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Think. Discuss. Act. Disabled Youth

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Helping Those Who Are Deaf

An article on service with the deaf as implemented by Young Life.


The insights are those of a volunteer Young Life leader in Frederick, Maryland, who runs an all-deaf club comprised of students from the Maryland School for the Deaf (MSD).

Program Background

There is continual tension surrounding the most effective way to reach deaf youth: should there exist an all-deaf group or should deaf kids be streamlined into hearing clubs? Many youth workers come to this work with the view that deaf kids need to learn to live in a hearing world. One volunteer Young Life leader, however, personally supports the idea of an all-deaf club (he is not deaf). He believes that the most effective strategy is to incorporate deaf leadership into youth work. This is a great asset in contact work where hearing leaders may have little frame of reference as they face language and cultural differences. Many deaf kids only want to relate to other deaf kids. Just as the incarnational witness incorporated into Young Life’s mission is one of meeting kids on their turf, so the leader doing contact work must go to the deaf culture.

Program Goals

There are advantages and disadvantages to streamlining deaf kids into hearing clubs. Some advantages include the visual means by which Young Life communicates; for example, the visual aspects of “minutes” is a winner with deaf kids. Similarly, the projector of songs and lyrics, use of drama, and the fast-paced humor are also successful. Disadvantages include cultural language differences, the pressure on the interpreter to make last minute decisions concerning the translation of song lyrics, messages, and other parts of club that use more idioms and common phrases not used in sign language. Moreover, deaf kids sometimes become the attraction to hearing kids who watch their every move. Also, the deaf can very quickly become spectators. They may have a lot of fun and enjoy a really good time, but the message may have been lost on them. The main goal is to accomplish all one can for the deaf kids in as normal and caring environment as possible. The specific goals of this club are not to streamline kids but to adapt ‘hearing’ programs to the deaf and give them the same advantages in their ‘non-hearing’ world as we give normal hearing kids in regular youth group and club settings.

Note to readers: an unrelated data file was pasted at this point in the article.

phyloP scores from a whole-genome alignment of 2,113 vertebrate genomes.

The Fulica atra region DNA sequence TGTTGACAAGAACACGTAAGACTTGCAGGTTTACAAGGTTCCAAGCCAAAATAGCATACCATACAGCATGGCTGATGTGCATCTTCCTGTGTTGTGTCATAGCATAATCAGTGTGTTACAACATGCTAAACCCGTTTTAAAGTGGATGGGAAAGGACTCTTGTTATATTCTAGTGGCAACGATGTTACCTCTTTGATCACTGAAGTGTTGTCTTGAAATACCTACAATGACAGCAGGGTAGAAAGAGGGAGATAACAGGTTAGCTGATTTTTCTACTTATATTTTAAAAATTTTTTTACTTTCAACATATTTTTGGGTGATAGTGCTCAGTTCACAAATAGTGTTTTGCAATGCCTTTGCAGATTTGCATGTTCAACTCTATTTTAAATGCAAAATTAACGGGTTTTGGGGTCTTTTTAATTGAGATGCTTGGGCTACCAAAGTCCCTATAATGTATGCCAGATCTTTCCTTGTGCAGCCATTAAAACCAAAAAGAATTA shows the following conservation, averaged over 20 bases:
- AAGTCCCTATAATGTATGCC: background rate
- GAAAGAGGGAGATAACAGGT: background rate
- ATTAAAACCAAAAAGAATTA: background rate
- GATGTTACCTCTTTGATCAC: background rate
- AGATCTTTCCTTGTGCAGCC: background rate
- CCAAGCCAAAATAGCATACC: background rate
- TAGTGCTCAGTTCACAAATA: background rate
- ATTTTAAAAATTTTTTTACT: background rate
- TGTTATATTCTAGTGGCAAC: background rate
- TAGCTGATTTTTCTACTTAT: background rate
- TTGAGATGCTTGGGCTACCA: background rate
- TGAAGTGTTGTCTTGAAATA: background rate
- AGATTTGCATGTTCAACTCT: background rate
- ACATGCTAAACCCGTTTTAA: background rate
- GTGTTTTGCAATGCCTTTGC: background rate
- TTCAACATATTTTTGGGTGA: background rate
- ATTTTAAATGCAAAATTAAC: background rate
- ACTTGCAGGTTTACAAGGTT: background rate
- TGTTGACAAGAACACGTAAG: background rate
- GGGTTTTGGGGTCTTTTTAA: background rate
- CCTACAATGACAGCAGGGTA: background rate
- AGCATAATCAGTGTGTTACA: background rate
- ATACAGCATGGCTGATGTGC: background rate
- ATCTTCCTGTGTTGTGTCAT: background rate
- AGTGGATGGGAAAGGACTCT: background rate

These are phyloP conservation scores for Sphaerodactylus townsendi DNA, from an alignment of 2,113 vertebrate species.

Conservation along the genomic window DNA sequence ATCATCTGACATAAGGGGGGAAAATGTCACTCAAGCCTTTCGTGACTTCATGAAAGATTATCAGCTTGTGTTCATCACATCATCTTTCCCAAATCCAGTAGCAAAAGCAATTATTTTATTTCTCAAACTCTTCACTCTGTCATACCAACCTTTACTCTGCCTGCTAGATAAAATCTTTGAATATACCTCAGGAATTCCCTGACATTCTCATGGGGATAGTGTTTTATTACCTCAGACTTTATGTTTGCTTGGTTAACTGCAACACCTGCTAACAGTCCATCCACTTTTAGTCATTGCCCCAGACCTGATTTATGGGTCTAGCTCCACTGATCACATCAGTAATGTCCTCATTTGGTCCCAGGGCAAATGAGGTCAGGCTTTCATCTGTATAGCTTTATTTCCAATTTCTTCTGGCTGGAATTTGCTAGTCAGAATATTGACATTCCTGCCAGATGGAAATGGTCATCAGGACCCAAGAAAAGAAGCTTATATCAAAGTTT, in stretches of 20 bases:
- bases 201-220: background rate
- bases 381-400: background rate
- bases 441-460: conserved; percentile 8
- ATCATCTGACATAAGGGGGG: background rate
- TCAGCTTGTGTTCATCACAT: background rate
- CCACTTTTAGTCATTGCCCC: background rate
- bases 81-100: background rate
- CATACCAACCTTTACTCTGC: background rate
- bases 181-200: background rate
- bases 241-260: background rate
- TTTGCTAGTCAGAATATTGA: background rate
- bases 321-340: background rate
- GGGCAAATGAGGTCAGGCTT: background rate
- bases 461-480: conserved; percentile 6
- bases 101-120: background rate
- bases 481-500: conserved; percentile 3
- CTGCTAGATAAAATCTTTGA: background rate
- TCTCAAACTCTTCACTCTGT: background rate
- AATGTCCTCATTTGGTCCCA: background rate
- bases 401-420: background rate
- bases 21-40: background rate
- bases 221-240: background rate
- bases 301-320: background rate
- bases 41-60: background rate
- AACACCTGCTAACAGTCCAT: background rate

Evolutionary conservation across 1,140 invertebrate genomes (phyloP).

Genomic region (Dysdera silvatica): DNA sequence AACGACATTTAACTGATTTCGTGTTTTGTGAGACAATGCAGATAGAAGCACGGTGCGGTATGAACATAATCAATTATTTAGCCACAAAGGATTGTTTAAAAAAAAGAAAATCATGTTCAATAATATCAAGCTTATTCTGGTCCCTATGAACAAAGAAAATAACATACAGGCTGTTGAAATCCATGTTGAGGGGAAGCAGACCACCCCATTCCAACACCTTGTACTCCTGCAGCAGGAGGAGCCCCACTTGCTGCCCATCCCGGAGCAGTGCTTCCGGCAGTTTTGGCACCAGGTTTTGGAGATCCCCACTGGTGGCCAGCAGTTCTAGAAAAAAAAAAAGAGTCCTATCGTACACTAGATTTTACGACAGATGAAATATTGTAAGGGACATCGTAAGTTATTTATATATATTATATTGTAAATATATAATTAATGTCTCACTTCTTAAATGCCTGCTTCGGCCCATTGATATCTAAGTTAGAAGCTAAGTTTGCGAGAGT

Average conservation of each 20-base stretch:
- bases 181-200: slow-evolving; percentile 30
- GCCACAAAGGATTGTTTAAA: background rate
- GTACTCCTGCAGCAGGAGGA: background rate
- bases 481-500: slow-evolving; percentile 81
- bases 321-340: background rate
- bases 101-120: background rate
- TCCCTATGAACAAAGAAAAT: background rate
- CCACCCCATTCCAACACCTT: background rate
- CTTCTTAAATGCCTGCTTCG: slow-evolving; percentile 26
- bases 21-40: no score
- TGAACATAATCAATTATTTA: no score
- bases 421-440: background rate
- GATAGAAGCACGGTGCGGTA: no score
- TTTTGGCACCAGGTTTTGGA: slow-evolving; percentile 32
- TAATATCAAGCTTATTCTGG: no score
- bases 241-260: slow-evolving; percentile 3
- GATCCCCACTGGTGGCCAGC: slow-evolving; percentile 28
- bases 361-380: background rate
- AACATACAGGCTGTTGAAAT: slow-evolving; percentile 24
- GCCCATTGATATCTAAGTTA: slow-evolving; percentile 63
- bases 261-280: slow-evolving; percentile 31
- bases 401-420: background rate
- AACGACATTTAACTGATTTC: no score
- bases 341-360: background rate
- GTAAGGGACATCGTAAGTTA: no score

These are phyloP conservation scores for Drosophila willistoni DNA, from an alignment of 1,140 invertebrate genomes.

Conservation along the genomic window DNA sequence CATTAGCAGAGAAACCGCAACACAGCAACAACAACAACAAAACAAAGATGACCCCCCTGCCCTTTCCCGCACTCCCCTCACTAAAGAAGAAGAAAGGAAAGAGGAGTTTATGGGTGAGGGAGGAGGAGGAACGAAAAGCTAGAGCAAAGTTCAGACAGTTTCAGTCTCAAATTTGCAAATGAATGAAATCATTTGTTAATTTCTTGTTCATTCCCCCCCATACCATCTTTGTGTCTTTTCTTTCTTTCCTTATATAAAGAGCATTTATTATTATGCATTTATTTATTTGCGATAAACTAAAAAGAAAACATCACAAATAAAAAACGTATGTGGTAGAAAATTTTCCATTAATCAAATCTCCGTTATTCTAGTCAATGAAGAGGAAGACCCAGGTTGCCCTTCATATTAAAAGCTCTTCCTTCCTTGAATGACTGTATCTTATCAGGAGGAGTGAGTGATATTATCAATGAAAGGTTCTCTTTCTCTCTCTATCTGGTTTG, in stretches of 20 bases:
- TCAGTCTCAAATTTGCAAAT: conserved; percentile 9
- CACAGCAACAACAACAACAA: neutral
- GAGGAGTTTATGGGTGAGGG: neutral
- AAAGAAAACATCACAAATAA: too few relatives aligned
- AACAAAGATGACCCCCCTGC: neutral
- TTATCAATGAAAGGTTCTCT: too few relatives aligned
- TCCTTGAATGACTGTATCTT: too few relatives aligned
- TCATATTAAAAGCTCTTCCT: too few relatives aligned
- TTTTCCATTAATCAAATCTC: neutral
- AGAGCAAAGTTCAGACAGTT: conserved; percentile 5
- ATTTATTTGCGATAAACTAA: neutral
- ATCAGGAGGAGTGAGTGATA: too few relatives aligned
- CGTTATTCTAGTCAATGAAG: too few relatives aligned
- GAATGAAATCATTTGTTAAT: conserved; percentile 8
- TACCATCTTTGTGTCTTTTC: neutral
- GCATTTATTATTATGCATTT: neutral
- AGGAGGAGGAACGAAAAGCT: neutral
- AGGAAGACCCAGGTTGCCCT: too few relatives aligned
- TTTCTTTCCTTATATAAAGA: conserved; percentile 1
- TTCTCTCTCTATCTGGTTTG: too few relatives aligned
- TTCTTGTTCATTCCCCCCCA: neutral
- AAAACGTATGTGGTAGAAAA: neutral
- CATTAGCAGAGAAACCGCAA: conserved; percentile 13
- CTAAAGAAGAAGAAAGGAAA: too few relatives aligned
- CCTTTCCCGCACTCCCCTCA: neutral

Program Methods

The all-deaf club does not offer a traditional Young Life club talk with an animated speaker trying engage a passive audience; rather, the message is much an exchange between the speaker and the kids-there is more of a question and answer feel to it, with plenty of feedback. The group will also occasionally do songs, usually selecting songs with more repetition in the chorus, and not as many words in the songs. Students often act out a song. Drama is sometimes used in place of a song.

Program Operation

Some advice for starting such a program: leaders should be aware of what already exists; they must not duplicate services. Secondly, the leader must work on deaf language skills; it is very important that there is sensitivity, interests and commitment to language. There also needs to be a raising up of deaf leaders to work with the kids. The average time for a youth worker to earn the trust of kids is 18-24 months; the average time for a deaf missionary is 5-7 years.

For the leader who starts finding deaf youth coming to his club, an interpreter is crucial. The leader cannot assume that the students are skilled at lip reading. Even the best lip reader can pick up only 40-50% of a conversation. Secondly, deaf students should be treated as any other kids. They have their own fears, needs, problems, and joys. One deaf girl went to Lake Champion (in 1990) to serve on the work crew; her attitude was, “I’m just like any other kid here, I just can’t hear.” The deaf can be paralleled to international kids in an exchange program: they are from another culture, they do not speak English as their first language, and they are eternally significant.


  1. With the general public accepting the handicapped with less and less stigma, handicapped kids are becoming more integrated and streamlined. Programs continue to advance and their capabilities continue to increase.
  2. Everyone eventually deals with a person who is disabled. It is worthwhile to serve to them, for they are an appreciative group of people who have to struggle daily just to survive.
  3. Youth workers should be willing and prepared to serve any types of kids who need them.

Jeff Chesemore & Anne Montague
© 2018 CYS

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